Tuesday 25 July 2017

Republicans realising jig is almost up - and it's time to get on right side of history

Lindsey Graham. Photo: Brian Snyder
Lindsey Graham. Photo: Brian Snyder

Jennifer Rubin

The degree to which Republicans have continued to ignore or excuse US President Donald Trump's reckless behaviour, which now can be seen as endangering national security, has not surprised politics-watchers.

If Republicans were willing to tolerate his call for Russian hacking, his defence of vile dictators, his abuse of Judge Gonzalo Curiel, the 'Access Hollywood' tape, his assaults on the intelligence community, his (thankfully) inept attempts to ram through a Muslim ban, his attacks on judges, his hiring as national security adviser of Michael Flynn without vetting him, and his firing of the FBI director, why should blurting out secrets reportedly entrusted to the US by Israel to Russian officials move them over the edge?

Then came the news that former FBI director James Comey had documentation of his meeting with Mr Trump, in which Mr Trump asked him to step back from the investigation of Mr Flynn. ("I hope you can let this go,'' Mr Trump said.) That shook loose Republican Senator Lindsey Graham, who told the press: "I've asked Comey to come before the Judiciary Committee to tell his side of the story. I think it would be good for him if he did. It would be good for the country."

Even Republican House Oversight and Government Reform Committee chairman Jason Chaffetz, who has been less than enthusiastic in pursuing potential wrongdoing in this administration, shot off a letter to the FBI demanding all Mr Comey memos documenting conversations with the president.

Might the presentation of a credible witness with contemporaneous notes break the logjam? We can only hope. Until now, there have been few exceptions to the rule of partisan loyalty.

We did see freshman Representative Mike Gallagher, who has been tweeting up a storm, calling for a full investigation of Mr Comey's firing and now the scandal reportedly involving Israeli intelligence given to Russia. "Our allies and partners must have the utmost confidence that sensitive information they share with us will not be disclosed," he tweeted. He continued: "Regardless of what was shared in the meeting, it's dangerous to believe that Russia can be a reliable counterterrorism partner."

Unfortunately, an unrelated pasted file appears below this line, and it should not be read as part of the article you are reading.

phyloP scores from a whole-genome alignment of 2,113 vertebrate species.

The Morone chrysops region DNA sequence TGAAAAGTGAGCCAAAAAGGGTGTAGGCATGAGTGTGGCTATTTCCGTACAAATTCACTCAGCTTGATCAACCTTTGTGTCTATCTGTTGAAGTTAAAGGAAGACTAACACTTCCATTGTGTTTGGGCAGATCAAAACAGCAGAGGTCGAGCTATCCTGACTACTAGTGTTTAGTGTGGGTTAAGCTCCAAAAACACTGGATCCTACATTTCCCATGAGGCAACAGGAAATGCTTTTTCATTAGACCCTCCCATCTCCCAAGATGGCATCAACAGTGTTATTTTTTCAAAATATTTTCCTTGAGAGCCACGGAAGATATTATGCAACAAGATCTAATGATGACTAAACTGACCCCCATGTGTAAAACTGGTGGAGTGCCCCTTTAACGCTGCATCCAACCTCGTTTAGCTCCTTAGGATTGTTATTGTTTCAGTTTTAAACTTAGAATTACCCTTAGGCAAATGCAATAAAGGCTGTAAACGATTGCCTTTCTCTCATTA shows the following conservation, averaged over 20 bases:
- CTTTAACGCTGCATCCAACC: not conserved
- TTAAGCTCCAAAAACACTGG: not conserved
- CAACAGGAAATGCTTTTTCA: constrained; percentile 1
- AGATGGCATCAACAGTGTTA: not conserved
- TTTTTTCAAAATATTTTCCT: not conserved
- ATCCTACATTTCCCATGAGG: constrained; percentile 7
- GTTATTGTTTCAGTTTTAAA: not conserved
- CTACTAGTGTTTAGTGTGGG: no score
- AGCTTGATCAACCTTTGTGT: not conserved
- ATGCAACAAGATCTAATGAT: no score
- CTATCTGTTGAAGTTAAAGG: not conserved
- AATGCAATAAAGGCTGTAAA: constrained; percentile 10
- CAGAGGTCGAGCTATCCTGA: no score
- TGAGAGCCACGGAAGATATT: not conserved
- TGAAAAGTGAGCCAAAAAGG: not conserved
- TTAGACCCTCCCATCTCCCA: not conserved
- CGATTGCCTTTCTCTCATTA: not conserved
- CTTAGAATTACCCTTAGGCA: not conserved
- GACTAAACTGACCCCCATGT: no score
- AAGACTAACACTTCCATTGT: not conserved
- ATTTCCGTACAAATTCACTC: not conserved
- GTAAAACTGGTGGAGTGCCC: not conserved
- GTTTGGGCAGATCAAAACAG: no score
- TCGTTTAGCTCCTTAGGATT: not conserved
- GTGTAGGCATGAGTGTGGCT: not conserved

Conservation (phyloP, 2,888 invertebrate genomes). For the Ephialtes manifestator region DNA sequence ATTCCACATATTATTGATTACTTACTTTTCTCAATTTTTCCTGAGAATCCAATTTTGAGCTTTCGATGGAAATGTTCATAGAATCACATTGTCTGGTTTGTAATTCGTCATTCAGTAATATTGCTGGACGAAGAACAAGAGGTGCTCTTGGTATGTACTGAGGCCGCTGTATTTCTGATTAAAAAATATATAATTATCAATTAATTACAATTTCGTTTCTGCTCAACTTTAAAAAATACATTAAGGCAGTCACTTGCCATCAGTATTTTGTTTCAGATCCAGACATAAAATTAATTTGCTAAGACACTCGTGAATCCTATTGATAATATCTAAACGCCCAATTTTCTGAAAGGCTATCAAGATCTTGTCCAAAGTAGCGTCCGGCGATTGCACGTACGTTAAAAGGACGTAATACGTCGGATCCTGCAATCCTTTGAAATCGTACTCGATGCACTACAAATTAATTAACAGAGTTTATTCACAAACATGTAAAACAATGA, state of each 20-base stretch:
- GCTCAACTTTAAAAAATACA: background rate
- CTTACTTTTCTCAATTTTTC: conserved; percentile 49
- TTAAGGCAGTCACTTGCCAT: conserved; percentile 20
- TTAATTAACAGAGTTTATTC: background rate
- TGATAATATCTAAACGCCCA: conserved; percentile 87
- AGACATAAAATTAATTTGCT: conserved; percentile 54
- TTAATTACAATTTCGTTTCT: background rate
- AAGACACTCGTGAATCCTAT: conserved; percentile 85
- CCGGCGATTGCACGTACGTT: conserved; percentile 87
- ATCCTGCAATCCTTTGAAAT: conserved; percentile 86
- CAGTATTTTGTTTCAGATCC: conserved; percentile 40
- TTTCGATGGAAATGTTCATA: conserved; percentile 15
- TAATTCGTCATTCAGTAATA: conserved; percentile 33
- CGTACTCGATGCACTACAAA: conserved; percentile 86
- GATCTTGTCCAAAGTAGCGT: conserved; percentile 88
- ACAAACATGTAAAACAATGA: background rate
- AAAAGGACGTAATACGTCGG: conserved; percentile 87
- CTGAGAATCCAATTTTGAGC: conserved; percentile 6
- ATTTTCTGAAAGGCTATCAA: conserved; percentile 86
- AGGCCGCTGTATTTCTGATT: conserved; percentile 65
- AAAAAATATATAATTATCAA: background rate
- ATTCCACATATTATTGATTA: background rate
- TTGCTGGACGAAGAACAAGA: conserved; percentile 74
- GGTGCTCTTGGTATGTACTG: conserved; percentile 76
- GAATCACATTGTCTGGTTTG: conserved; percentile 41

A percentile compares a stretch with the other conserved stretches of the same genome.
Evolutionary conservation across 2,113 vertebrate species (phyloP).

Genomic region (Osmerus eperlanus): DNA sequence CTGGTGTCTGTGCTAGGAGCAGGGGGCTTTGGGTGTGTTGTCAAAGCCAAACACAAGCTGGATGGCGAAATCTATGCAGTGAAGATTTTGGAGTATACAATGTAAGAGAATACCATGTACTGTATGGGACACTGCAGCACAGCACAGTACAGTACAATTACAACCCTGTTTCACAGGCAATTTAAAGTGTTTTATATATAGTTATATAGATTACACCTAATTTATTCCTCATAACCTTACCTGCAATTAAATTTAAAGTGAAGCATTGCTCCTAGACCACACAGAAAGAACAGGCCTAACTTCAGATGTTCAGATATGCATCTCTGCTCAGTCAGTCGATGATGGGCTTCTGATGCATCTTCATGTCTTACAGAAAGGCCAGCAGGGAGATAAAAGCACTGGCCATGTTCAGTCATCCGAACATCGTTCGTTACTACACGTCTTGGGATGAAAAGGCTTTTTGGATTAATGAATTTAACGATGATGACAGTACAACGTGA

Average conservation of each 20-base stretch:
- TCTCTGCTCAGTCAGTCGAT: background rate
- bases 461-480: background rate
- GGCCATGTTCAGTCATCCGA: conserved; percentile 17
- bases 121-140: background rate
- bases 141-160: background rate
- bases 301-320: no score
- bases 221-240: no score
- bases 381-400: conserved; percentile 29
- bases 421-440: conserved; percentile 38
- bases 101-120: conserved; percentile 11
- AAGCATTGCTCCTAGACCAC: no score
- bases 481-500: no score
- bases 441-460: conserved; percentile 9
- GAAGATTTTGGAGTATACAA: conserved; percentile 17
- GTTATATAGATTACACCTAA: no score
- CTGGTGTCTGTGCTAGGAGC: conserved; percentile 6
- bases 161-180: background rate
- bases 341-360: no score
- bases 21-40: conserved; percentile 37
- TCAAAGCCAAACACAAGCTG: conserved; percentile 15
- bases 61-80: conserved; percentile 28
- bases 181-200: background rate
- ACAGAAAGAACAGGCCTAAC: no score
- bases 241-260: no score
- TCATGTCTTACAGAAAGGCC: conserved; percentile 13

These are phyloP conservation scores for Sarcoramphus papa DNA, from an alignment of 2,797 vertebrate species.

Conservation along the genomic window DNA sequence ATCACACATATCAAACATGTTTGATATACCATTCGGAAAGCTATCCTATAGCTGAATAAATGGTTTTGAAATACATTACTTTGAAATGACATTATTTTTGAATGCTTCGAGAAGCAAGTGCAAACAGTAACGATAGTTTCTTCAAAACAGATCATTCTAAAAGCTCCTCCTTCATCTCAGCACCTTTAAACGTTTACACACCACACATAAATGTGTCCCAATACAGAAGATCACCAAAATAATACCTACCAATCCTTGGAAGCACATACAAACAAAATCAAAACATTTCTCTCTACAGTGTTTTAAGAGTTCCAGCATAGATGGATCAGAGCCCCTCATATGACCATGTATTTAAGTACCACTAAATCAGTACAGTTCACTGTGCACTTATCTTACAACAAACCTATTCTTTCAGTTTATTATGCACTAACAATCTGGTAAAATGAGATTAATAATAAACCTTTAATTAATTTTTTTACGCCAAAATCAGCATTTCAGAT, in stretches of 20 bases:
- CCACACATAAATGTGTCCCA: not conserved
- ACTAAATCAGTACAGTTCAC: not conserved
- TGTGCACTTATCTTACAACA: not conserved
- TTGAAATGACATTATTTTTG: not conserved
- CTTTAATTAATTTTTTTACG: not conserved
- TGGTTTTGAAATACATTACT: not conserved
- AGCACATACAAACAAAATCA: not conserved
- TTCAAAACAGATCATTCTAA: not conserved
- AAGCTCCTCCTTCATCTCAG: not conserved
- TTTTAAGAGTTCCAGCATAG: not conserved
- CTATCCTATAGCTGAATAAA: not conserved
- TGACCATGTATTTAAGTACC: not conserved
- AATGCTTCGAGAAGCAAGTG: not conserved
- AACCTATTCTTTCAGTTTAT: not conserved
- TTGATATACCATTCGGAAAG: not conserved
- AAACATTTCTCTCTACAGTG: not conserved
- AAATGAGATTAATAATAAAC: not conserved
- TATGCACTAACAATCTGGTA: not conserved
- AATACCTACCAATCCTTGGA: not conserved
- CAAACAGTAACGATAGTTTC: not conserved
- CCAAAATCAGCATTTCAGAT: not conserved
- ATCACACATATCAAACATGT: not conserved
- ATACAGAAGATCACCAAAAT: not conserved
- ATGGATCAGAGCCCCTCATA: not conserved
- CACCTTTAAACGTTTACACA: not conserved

Last week he told a local TV interviewer: "I think the timing of the firing is indeed suspicious. It does raise a lot of questions and I think, like most American and most Wisconsinites, I just want the truth." Really, if a freshman can refuse to spin for the White House, why can't lawmakers with years of seniority in no danger of losing their seats?

There was also Representative Barbara Comstock, who voted against the dog's-breakfast health-care bill, who put out a statement when Mr Comey was fired, which read in part: "I can't defend or explain tonight's actions or timing of the firing of FBI director James Comey. The FBI investigation into the Russian impact on the 2016 election must continue. There must be an independent investigation that the American people can trust."

On the Russia debacle she said: "Once again we are faced with inexplicable stories coming from the White House that are highly troubling. We need to have immediate classified briefings on what occurred at this meeting so that Congress can at least know as much as Russian leaders and know the impact on our national security, our allies, and our men and women protecting our country." Oh, she's just trying to save her swing seat, you say? What is the excuse, then, for silence from safe members?

Late on Monday, before news of the Comey memo surfaced, Senator John McCain weighed in as well. "The reports that the president shared sensitive intelligence with Russian officials are deeply disturbing. Reports that this information was provided by a US ally and shared without its knowledge send a troubling signal to America's allies and partners around the world and may impair their willingness to share intelligence with us in the future. I continue to believe that we need a select congressional committee to fully investigate Russia's interference in the 2016 election. Sanctions - not intelligence-sharing - should be our course of action." Then, in a telling sign the temperature was going up, he said at a GOP dinner on Tuesday night that the Mr Trump situation has reached "Watergate size and scale".

Whether Mr Comey's documentation proves to be the tipping point for Republicans is unclear. The 'Washington Post' reports that Mr Comey's memo and Mr Trump's disclosure of classified information to the Russians are "forcing a change in everyone's calculations". Republicans will begin to realise that their agenda is going nowhere and that their political survival depends on Mr Trump's political demise. Now, we've seen the Republicans fall into line behind Mr Trump too many times to expect swift, definitive action. But more Republicans, I suspect, will figure out that they have a better chance of political survival if they follow Graham, Gallagher, Comstock and McCain (and belatedly, Chaffetz).

They might consider that it was the GOP leaders who went to tell Richard Nixon in 1974 that the jig was up, not the dead-enders, who went down in history as patriots. (© Washington Post syndication)

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